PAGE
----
The community activists say hundreds of Somalis have lost their places of residence over the past year, unable to pay the monthly rent. Some are lucky enough to move in with relatives or friendly families; others are forced into public shelters or are living on the streets.
Hamdi Abdulle is the director of Seattle’s African Community Housing and Development, an organization that works to provide homes, education, jobs and food access for refugees.
She says many refugees from Somalia and other African countries face tough situations from the moment they arrive in the United States.
“The reasons are clear. They come to this country empty-handed, the welfare they get from the government is not enough and the rental prices skyrocket. All these factors combined are the reasons they face evictions and eventually become homeless,” Abdulle said.
Sahra Bashir Farah – better known to many as Mama Shara — is the director of Somali Community Services of Seattle.
“The whole city became very expensive when it came to housing,” she says. “For example, the rental cost of a house for a family, which used to be $1,000 [per month] is now $3,000. Our Somali people are low-income people. They cannot afford this exorbitantly expensive rent.”
Farah says the situation has forced many Somali immigrants to relocate to suburban areas such as Tukwila and SeaTac, where rental prices are lower. Living in the suburbs, however, makes it hard for them to reach their places of employment, and cuts them off from the markets, mosques and community centers they know and on which they rely.
Young people make up the majority of homeless Somalis seen on the streets of Seattle.
A common misconception within the Somali community is that youth on the streets are rebellious, headstrong runaways or on drugs.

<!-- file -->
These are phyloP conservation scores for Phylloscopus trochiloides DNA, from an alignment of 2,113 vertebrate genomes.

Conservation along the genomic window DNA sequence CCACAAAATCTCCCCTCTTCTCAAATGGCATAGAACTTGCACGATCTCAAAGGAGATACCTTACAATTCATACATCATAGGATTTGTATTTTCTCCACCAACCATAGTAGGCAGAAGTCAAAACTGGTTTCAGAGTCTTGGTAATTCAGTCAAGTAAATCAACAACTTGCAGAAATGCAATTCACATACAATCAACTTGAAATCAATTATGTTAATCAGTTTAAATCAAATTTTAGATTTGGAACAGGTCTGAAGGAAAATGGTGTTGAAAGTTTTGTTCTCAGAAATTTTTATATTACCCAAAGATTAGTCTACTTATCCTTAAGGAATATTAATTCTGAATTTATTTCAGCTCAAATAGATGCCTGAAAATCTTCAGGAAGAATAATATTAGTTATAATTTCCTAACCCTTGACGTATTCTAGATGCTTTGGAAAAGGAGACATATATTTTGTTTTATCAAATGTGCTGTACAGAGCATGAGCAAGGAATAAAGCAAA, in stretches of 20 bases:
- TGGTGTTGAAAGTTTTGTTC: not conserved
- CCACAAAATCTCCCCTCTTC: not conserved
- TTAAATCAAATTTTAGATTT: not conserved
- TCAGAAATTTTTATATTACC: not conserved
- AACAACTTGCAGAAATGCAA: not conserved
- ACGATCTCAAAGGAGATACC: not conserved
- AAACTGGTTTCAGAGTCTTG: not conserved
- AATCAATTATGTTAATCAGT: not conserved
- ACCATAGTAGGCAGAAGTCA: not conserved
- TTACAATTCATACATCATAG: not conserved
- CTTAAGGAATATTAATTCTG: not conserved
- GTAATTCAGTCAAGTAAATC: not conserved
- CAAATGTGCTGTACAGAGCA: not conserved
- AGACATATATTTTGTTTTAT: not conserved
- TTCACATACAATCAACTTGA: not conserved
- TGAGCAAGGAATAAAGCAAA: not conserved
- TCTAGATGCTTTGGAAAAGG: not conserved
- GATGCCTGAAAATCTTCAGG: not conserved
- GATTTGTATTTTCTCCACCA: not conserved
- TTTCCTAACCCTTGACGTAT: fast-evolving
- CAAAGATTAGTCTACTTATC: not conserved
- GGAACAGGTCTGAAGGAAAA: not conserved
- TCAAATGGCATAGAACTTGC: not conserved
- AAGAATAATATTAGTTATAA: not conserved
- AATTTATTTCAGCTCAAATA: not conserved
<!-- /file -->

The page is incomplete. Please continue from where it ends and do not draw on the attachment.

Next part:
The truth is different, according to Abdulle.
“The reason is when the youth are in the ages between 16-18, they leave their families thinking they can be independent, but when they leave, things become more difficult, and they face more economic challenges that finally lead them to homelessness.”
Other community members who risk homelessness are those who entered the U.S. on Diversity Immigrant Visas, as these visa holders are ineligible for public assistance and must wait years before they can qualify for federal benefits such as Medicaid.
The Diversity Immigrant Visa Program — popularly known as the green card lottery — is a program authorized by Congress where 55,000 green cards per year are reserved for immigrants around the world to promote diversity in the U.S. Registration starts well before any given fiscal year to allow time for processing applications.
Farah says the tight-knit Somali community finds housing as quickly as possible for those who have lost their apartments or houses.
“We help each other,” she says. “We look for other houses for the homeless and if it is a family, instead of staying in public or spending [time] out in the streets, we seek help from friends and other families to provide temporary shelter.”
Hundreds of thousands of Somalis have relocated to the United States over the past three decades, seeking to escape chronic conflict and poverty in their homeland. Estimates of the number of Somali immigrants in Seattle vary widely, from just several thousand to more than 30,000.
The Somalis share the challenges of poverty, unsafe neighborhoods, poor schooling, and language barriers that many other African immigrants and refugees face upon moving to the U.S.
But when it comes to housing issues, they are the most hit because they live in Washington, one of the most expensive states in the U.S., where housing prices are continually rising due to high demand, a shortage of homes and local zoning laws that sometimes limit the number of people in a residence.
Mama Sahra’s non-profit has received millions of dollars in grants from the government for homeless prevention and other community services. She says she wants to pull those who were forced out of the city back to Seattle.
VOA’s Aline Barros contributed to this report.
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